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Carroll County health officer satisfied that businesses are following guidelines to limit coronavirus spread

Carroll County’s health officer said officials did not move to close any businesses after conducting inspections Wednesday to assess whether they are following Centers for Disease Control and Prevention guidelines for preventing the spread of the coronavirus.

Gov. Larry Hogan this week gave local health officials the authority to require businesses to implement social distancing practices or close if they did not by the start of business April 8.

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On Wednesday Carroll County Health Department officials conducted visits to multiple businesses that are still open because they have been deemed essential, and Carroll County Health Officer Ed Singer expressed satisfaction with their adherence to CDC guidelines.

“Everybody that we visited today had made some attempt to make sure that the public was protected and that their employees were protected by providing for social distancing,” he said.

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As the coronavirus and the disease it causes, COVID-19, spread throughout Maryland, health and government officials have been urging Marylanders to following guidelines for “social distancing” — strategies for reducing the risk of spreading the virus.

After the Wednesday inspections, no stores had to be closed by the health department, according to Singer, though recommendations were made to some stores to improve their social distancing.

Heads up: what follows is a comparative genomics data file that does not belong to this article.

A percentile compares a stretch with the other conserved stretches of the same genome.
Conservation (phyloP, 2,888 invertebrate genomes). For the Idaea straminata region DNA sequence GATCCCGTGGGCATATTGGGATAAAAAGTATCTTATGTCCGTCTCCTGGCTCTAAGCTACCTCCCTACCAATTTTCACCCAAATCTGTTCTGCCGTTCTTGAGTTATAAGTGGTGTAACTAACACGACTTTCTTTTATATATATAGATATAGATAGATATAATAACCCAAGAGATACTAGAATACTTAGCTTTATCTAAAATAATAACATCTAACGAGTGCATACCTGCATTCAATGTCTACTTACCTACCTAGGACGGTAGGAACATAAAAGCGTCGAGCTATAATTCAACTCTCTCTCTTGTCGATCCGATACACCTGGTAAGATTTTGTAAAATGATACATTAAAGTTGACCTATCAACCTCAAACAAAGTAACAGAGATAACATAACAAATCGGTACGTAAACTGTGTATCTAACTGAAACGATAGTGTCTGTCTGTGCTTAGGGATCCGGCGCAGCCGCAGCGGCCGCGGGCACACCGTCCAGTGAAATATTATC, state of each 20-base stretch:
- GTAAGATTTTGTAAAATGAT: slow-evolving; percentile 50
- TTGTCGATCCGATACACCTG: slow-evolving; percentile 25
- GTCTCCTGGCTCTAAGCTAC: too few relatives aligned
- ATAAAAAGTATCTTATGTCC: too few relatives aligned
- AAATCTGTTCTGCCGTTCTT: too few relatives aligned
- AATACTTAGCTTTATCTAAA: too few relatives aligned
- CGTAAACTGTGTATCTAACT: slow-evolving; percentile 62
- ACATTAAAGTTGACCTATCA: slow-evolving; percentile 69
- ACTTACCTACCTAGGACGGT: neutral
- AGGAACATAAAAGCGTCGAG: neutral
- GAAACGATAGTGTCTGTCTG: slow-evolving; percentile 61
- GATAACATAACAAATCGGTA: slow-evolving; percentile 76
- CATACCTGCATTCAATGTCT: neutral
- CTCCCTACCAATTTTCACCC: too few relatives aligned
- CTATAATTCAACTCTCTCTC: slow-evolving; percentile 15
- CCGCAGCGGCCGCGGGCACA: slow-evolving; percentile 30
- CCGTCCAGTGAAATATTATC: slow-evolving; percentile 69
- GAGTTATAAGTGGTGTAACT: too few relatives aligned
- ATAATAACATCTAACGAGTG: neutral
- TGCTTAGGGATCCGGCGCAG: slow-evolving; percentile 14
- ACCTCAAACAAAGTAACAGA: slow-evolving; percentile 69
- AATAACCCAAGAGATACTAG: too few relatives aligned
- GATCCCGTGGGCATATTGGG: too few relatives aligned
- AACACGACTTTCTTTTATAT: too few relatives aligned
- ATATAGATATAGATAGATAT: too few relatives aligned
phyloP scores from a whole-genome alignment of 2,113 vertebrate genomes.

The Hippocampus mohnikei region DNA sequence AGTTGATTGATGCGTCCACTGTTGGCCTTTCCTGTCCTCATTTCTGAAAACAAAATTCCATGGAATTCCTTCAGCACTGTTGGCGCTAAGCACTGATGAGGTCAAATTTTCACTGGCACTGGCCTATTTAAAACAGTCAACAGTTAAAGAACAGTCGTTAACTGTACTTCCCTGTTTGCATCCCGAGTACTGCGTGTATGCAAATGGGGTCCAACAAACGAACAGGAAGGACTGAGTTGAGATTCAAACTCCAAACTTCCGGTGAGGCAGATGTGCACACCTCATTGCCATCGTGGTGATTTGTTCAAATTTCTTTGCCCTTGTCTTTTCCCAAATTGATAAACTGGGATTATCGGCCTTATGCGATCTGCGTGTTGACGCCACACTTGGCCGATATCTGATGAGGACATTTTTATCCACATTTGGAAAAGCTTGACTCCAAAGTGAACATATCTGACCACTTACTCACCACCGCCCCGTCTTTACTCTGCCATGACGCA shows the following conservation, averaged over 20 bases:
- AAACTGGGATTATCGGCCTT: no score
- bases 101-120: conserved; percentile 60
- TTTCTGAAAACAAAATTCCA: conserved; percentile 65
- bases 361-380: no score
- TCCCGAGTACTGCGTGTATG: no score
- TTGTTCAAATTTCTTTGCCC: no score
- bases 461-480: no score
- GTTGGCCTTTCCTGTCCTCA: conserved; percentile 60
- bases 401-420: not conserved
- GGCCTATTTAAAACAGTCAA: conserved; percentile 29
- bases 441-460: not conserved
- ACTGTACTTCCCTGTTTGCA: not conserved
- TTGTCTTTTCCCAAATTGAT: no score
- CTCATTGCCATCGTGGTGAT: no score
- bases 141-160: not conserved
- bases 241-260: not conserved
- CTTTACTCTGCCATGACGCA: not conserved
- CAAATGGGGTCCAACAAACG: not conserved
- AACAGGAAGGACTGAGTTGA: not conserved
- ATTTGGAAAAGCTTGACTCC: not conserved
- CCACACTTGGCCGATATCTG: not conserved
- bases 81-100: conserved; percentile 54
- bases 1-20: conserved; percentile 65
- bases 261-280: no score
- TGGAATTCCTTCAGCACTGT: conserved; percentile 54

“It was just minor adjustments for most of them, and there were a couple that needed a little more than minor adjustments where it would take until tomorrow,” Singer said. “It wasn’t anything that was so severe that we needed to shut anybody down.”

Some of those recommendations included directing customer travel within the store and guiding customers to space themselves at least 6 feet apart — any CDC guidelines that they may have been missing.

Singer is glad that that the stores are complying because other jurisdictions will be looking at how they handled it.

“We’re probably the first jurisdiction in the state to do this comprehensively, and the other jurisdictions are going to be looking at this,” he said. “But the state doesn’t even have full guidance out yet. It was Commissioner [Stephen] Wantz who put this in my head on Friday, and we took the initiative to get this done and I think we’re in a better place for it. We’re a little bit ahead of the curve on it.”

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